In a state whose lawmakers have attempted to regulate everything from cow flatulence to daycare-center snacks, it hardly comes as a surprise that Sacramento is trying to rescue us from the digital divide.

But can it?

To be sure, that remains to be seen. And state laws alone will not bridge the divide between those who do and do not have internet at their fingertips at home — a gap that is particularly pronounced in Long Beach. Still, legislation is beginning to make a difference across the Golden State.

In recent years, senators and Assembly members have brought various bills forward to beam the internet into as many California homes as possible.

And 2017 was no exception.

The most significant legislation to come out of the recent session was Assembly Bill 1665, the Internet for All Now Act, authored by Assemblyman Eduardo Garcia, D-Coachella. Gov. Jerry Brown signed it into law in October.

The 1 percent

“Too many Californians – especially people of color, people living in rural areas and in areas with high poverty rates – do not have access to this crucial broadband technology,” Garcia said.

The Garcia bill keeps alive for five more years a decade-old program called the California Advanced Services Fund, which has brought broadband service to remote regions previously not served by internet providers.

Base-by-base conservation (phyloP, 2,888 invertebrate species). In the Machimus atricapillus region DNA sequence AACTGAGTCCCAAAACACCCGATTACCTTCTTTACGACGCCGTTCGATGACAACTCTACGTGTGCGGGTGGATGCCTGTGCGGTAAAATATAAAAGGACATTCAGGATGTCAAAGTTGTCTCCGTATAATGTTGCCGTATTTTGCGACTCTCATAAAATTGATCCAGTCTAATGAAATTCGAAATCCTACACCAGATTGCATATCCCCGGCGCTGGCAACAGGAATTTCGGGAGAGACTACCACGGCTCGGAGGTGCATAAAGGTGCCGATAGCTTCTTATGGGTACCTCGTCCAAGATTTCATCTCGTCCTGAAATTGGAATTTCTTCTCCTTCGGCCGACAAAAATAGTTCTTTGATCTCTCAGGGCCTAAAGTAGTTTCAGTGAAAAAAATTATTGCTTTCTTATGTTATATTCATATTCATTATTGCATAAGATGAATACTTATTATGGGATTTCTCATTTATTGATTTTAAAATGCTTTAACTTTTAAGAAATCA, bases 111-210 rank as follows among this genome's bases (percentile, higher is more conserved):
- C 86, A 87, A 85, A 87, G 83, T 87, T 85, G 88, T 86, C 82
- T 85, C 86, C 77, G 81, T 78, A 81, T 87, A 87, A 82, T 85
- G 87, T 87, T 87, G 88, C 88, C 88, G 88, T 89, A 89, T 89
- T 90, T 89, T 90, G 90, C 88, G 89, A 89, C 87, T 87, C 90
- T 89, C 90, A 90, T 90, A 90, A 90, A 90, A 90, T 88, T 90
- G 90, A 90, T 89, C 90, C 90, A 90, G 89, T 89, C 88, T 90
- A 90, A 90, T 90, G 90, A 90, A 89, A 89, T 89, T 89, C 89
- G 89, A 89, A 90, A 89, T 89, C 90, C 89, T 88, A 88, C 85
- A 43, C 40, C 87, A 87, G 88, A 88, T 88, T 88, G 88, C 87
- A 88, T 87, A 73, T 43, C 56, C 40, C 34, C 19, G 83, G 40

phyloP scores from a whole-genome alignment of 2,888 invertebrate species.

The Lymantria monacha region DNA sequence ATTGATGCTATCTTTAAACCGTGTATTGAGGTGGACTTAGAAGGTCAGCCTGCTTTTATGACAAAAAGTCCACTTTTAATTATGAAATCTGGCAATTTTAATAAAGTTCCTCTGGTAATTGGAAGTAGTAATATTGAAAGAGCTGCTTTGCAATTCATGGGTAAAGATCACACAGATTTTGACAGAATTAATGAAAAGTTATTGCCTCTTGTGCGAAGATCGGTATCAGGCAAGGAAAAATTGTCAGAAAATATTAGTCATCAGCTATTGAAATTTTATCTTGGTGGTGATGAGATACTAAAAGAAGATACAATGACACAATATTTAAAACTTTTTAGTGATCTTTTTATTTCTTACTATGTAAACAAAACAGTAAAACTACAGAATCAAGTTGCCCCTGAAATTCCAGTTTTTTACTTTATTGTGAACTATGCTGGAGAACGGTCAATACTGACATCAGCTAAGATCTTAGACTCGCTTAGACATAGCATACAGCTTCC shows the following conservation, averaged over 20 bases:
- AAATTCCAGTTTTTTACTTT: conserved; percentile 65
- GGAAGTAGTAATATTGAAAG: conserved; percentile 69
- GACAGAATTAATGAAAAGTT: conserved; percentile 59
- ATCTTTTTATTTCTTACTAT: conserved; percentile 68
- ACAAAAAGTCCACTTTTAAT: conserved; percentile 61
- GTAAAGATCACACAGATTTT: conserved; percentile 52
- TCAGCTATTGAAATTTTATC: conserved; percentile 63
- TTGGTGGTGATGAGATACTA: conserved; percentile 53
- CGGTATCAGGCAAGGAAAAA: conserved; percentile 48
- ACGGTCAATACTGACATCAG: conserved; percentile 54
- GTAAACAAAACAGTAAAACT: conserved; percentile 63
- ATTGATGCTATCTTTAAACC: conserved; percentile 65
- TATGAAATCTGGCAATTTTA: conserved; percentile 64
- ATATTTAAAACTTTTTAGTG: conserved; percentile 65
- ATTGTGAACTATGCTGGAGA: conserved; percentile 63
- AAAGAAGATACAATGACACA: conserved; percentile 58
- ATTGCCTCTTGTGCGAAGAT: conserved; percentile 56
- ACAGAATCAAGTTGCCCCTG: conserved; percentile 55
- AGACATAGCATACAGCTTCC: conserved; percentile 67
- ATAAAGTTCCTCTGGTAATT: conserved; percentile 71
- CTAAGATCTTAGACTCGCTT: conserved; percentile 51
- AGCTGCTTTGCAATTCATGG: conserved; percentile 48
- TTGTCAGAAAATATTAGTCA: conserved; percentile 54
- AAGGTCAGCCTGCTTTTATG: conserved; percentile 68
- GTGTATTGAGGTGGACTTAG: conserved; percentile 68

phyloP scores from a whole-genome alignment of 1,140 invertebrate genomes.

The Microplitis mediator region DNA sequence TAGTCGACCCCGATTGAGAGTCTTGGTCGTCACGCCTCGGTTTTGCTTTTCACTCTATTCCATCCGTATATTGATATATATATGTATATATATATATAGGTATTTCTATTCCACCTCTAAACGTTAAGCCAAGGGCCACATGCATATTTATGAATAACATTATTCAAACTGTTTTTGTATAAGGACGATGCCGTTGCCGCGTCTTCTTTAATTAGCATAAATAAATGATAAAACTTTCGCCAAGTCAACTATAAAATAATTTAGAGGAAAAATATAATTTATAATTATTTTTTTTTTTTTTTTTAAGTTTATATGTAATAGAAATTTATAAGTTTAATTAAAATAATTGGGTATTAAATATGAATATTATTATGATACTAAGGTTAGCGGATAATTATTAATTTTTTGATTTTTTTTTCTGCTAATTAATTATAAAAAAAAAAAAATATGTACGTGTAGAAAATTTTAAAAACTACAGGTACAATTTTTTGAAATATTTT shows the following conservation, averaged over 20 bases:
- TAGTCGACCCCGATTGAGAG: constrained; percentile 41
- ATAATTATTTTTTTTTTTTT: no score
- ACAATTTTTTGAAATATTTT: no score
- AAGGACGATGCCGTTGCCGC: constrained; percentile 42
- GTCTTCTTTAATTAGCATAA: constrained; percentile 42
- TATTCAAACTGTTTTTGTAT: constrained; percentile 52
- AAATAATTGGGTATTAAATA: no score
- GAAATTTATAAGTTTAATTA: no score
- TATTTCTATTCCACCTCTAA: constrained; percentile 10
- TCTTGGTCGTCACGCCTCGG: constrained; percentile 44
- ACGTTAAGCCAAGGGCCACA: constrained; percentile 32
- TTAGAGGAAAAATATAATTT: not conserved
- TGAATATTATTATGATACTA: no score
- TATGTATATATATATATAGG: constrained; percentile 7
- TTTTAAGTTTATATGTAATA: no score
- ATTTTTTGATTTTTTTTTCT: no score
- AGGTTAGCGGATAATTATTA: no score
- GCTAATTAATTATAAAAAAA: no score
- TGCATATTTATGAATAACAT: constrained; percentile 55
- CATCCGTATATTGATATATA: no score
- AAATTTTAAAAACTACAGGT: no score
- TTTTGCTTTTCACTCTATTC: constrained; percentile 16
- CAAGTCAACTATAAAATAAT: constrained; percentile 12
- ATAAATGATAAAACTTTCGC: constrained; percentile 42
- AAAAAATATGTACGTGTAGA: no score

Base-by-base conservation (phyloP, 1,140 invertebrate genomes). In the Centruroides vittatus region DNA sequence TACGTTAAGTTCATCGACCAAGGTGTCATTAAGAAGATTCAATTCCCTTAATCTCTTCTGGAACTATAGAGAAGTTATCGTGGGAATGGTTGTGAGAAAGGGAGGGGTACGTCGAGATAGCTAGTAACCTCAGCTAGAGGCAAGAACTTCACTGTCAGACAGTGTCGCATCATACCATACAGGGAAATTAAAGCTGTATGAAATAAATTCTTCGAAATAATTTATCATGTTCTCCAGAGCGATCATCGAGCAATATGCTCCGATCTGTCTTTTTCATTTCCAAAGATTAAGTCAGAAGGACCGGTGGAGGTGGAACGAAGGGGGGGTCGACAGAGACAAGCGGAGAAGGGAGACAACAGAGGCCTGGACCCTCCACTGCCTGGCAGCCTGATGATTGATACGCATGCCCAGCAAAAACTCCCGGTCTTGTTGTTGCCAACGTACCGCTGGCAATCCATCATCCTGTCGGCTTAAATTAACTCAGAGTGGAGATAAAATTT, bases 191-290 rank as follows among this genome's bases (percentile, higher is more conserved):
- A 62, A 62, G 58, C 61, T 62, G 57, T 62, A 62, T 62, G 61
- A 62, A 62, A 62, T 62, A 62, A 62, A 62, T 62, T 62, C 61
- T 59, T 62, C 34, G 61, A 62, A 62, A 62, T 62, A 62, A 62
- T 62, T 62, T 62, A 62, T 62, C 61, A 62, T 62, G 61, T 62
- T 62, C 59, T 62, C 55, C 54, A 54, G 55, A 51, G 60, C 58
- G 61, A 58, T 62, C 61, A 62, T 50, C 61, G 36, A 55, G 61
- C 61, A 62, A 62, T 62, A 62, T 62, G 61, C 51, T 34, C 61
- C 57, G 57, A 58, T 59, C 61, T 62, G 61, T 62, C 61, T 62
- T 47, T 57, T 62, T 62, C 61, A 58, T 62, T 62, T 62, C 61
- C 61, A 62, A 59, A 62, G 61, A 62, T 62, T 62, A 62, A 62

The state has raised millions through a surcharge on telephone bills and used the cash to subsidize the building of telecommunication infrastructure in rural areas.

Assemblyman Eduardo Garcia, D-Coachella (COURTESY PHOTO)

When the program launched in 2008, 94 percent of Californians had the ability to sign up for broadband, according to the advocacy group California Emerging Technology Fund. Today, state reports say, more than 97 percent have the ability to order internet service.

Sunne Wright McPeak, chief executive officer and president of California Emerging Technology Fund (COURTESY PHOTO)

That doesn’t sound like much improvement.

But Sunne Wright McPeak, chief executive officer and president of the technology fund, which has offices in Los Angeles and San Francisco, said it’s significant because 1 percentage point represents 129,000 homes.

Progress was initially measured against an original goal of making internet available to 98 percent of California’s population. That goal was later recast as 98 percent in each region.

Urban element

Lack of internet is not a problem locally. Well more than 99 percent of Los Angeles County, including Long Beach, is served by one or more providers.

No, the challenge in Long Beach and other well-connected urban areas is lack of affordability.

With that in mind, the new law sets aside $20 million for something called the “broadband adoption account.” That pot is intended to provide grants to community groups that teach digital literacy classes, provide free computers and give advice to families on how to find and subscribe to low-cost internet service.

The hope, Garcia said, is the funding will result in more low-income people successfully navigating the process of signing up for broadband.

What the new law doesn’t do, Garcia said, is subsidize their subscriptions. “This is not about paying for your service,” he said.

McPeak said the grant is designed to cover some, though certainly not all, of the significant costs incurred by the groups that work with low-income families.

Locally, one of the groups that has helped many families is the YMCA of Greater Long Beach, she said.

Tipping point